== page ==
Violent Mansfield boozer avoided prison by turning life around

An alcoholic who smashed two doors off their hinges and urinated on the carpet of his partner's home in Forest Town has quit boozing and turned his life around, a court heard.

By The Newsroom
Wednesday, 21st November 2018, 3:36 pm
Updated Wednesday, 21st November 2018, 3:39 pm
Mansfield Magistrates Court.
Mansfield Magistrates Court.

An argument broke out after Thomas Slack accused the woman of being unfaithful and police were called when he damaged the downstairs doors, on May 7.

Prosecutor Donna Fawcett said: “He was violent when drunk and was getting drunk on a daily basis.”

Slack, 29, of Church Street, Seaham, admitted causing criminal damage and breaching a suspended sentence, when he appeared at Mansfield Magistrates Court, on May 23.

The 18 month suspended sentence was imposed on February 14, by Nottingham magistrates, for four counts of common assault and one of criminal damage.

Sentencing was deferred until Wednesday, when probation officer Sarah Alderton told the court that in the last six months Slack had made “significant progress”.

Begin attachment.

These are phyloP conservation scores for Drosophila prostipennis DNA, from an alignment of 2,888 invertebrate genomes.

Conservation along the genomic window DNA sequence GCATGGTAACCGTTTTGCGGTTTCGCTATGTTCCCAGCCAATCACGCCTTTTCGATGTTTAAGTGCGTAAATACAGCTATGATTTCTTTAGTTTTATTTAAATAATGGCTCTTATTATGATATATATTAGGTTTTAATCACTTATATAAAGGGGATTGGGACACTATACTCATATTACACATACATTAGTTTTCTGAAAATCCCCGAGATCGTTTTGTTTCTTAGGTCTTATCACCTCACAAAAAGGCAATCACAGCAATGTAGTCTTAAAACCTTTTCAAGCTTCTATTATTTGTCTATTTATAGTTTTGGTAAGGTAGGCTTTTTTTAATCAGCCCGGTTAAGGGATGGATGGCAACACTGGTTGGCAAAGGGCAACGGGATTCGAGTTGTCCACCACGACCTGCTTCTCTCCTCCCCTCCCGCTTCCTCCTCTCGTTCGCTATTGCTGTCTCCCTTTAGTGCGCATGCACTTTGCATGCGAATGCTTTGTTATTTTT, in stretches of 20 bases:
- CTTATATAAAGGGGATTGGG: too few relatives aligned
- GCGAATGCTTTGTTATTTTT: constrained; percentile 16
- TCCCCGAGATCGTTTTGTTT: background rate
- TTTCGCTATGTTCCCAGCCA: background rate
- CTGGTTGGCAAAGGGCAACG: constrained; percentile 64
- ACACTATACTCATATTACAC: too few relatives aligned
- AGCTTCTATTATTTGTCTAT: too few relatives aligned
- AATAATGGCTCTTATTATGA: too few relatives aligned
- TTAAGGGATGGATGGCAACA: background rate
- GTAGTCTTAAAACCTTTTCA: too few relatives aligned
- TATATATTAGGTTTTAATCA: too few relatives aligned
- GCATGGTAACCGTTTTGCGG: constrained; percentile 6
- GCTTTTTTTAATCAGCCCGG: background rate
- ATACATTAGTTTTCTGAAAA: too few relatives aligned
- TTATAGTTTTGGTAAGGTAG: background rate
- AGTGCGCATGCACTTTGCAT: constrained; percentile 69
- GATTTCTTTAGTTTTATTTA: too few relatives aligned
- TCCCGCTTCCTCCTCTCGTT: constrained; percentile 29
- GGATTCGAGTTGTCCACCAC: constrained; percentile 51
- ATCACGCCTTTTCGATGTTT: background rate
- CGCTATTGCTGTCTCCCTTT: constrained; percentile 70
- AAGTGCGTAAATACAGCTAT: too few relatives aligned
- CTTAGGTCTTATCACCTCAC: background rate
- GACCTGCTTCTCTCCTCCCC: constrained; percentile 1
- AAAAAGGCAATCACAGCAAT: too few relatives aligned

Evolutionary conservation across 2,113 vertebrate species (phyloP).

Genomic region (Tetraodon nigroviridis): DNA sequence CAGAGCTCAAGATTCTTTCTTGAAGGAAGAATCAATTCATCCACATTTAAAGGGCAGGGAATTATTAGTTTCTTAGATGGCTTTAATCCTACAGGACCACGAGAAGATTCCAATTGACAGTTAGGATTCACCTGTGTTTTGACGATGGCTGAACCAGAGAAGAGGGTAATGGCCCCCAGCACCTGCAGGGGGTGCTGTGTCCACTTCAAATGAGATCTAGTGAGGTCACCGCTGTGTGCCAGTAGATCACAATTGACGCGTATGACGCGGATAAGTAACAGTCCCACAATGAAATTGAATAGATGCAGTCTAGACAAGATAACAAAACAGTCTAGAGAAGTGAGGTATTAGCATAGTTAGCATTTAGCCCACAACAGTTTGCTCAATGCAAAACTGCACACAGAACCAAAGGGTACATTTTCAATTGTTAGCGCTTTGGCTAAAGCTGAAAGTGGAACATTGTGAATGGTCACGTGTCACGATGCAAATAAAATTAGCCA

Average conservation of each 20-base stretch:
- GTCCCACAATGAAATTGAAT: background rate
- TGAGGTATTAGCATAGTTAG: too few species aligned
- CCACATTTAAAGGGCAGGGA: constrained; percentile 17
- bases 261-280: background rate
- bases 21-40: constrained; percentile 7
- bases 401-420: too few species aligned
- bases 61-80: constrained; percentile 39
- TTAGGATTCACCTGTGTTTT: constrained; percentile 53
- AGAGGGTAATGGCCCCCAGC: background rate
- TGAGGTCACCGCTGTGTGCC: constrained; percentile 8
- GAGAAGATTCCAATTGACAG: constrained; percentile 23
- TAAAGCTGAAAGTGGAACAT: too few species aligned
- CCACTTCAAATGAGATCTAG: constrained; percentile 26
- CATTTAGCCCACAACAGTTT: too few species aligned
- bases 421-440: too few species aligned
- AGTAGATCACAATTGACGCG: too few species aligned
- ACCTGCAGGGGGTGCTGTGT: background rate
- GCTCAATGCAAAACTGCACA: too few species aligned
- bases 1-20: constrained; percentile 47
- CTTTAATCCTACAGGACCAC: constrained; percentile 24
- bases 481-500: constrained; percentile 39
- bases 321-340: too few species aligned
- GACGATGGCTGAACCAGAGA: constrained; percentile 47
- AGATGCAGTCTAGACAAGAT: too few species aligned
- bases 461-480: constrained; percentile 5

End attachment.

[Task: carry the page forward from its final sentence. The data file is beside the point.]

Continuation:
She said he had been free from alcohol after detoxing, and was back together with his partner.

He was volunteering at a charity shop, she said, and wants to mentor others who suffer from addiction.

Sarah Neale, mitigating, said the probation work had “completely changed his mindset”, adding: “I don’t think I have heard such a glowing report for some time.”

District judge Jonathan Taaffe commended Slack for “the steps you have taken to turn your life around.”

But he added: “You’re not to be commended on the fact that your recent record is appalling and the trauma you have caused to your partner will be there forever more. In fairness to you, you recognise that.

“It makes a pleasant change when sitting in court to be able to see that court orders work, and if offenders are prepared to take advantage of the high degree of skill and rehabilitation that the professionals in the probation service and other agencies offer, then they have a sporting chance of reforming their lives.

“It would be unjust to send you to prison today - but that won’t apply in the future.”

And he warned Slack: “You are only one drink away from reverting to the horrible, bullying aggression which caused your partner to have the police called.”

Slack was fined £200, but no compensation was awarded because the couple are living together again.

He must also pay £85 costs and a £30 government surcharge. The suspended sentence was extended to two years.